Herewith the first in a two-part guide to the 10 most gratuitous, least productive, most resolutely [dis]ingenuous claims likely to be hurled in an effort to attack Israel. The first five are arguments of the anti-Israel left, claims which are, curiously, as tired as they are unflagging.

Leftist 1: Israel's true motive in bombing Gaza, is genocide against the Palestinian people and extermination of their right to statehood.

Israel's genuine interest in this campaign is strikingly similar to Hamas' interest in firing scores of rockets into Israeli population centers: Forcing a cease-fire on better terms than the one just ended.

For Hamas, this largely means easing Israeli economic sanctions against Gazans. For Israel, this centers on ending shelling by Qassam and Grad missiles and mortar shells. For both sides, this means a prisoner exchange, centering on Gilad Shalit and hundreds of jailed Hamas members.

Leftist 2: The Palestinians have no recourse but to defend themselves, and the makeshift rockets they fire are nothing compared to the world's most advanced warplanes and munitions, which the IDF is using against them.

The Human Rights Watch organization has been unequivocal in condemning the use of Qassam rockets as a direct violation of international humanitarian law and the laws of war. The firing of Qassams and mortars against civilian populations also constitutes collective punishment against hundreds of thousands of innocent Israeli men, women and children.

Moreover, the firing of Qassams began not as a response to the siege against Gaza, but as a marathon celebration by armed Islamic fundamentalist groups following Israel's withdrawal of its troops and settlers from the Strip. To purposely add insult to injury, Islamic Jihad and other organizations used the ruins of settlements as launch platforms.

Leftist 3: All that Hamas is asking, is recognition as the democratically elected government of Gaza, and an end to the Israeli economic embargo. Were they to attain these goals, there would be calm on both sides of the border.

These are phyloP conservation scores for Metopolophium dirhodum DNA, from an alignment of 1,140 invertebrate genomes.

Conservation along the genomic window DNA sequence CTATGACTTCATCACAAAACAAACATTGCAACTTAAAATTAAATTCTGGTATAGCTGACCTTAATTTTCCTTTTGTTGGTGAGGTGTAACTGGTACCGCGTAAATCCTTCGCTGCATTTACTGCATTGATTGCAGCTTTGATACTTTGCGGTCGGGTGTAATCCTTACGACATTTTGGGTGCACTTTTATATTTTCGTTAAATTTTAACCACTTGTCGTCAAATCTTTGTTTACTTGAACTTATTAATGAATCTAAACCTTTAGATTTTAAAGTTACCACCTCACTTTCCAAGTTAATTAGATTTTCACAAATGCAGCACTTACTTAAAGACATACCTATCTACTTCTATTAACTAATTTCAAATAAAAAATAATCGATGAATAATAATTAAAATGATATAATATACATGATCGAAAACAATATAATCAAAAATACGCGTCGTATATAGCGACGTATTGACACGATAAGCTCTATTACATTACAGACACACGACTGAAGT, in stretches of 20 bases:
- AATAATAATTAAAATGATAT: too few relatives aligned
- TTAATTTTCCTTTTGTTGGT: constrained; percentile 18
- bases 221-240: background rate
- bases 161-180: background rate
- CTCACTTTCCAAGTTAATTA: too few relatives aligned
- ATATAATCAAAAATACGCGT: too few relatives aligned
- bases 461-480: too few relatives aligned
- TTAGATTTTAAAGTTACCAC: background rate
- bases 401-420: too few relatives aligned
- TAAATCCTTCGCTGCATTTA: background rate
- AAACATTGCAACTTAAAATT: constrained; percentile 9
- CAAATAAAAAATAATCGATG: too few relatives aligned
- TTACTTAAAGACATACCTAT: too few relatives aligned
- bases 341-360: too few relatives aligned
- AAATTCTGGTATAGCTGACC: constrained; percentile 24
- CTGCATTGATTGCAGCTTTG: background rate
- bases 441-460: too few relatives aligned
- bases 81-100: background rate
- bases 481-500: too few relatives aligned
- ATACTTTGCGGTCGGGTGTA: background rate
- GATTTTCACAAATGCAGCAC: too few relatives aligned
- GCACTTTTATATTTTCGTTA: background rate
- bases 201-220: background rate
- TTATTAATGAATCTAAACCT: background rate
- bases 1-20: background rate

It is both unrealistic and dangerous to believe that Hamas has abandoned its clearly stated and often reiterated goal of establishing an Islamic Palestinian state in all of the Holy Land, including all land claimed, annexed by, or in any way occupied by Israel.

Beyond that, Hamas has strong alliances with the Egyptian opposition Muslim brotherhood, as well as working partnerships with the Iran-dominated Hezbollah and Islamic Jihad.

Israeli restraint, when practiced, has been met with contempt and additional Hamas and Hamas-tolerated strikes against civilian populations.

Leftist 4: The Israeli blockade against Hamas is state terrorism and any means to fight it are legitimate.

There is every reason to believe that Israel's economic siege against Gaza is misguided, but not for an essential cruelty, rather because Hamas taxes collected on the influx of goods imported through tunnels from Egyptian territory have subsidized and cemented Hamas rule.

Leftist 5: The world overwhelmingly sympathizes with the Palestinians against Israel, and unreservedly backs their struggle for independence.

In an era of global revulsion against radical Islamic terror, Hamas' protracted program of suicide bombings, drive-by murders and shelling of civilian populations, coupled with its refusal to renounce violence, recognize Israel, or accept past peace agreements, coupled with its ideology of militant jihad, have drained the Palestinians of international sympathy and have, in fact, legitimized Israeli arguments of military self-defense.

Nothing has been more instrumental in harming the cause of Palestinian independence than Hamas, with its brutal take-over of Gaza in a war with brother Palestinians, and its frank efforts to build a large-scale regular army force in the Strip.

In Part Two, in the coming week: The second five will be newer claims, the Alpha-male displays of the Israel-bashing right, the group which constantly berates the government and the IDF for not bombing Gaza into a parking lot, for not shooting and starving and freezing innocent civilians to death.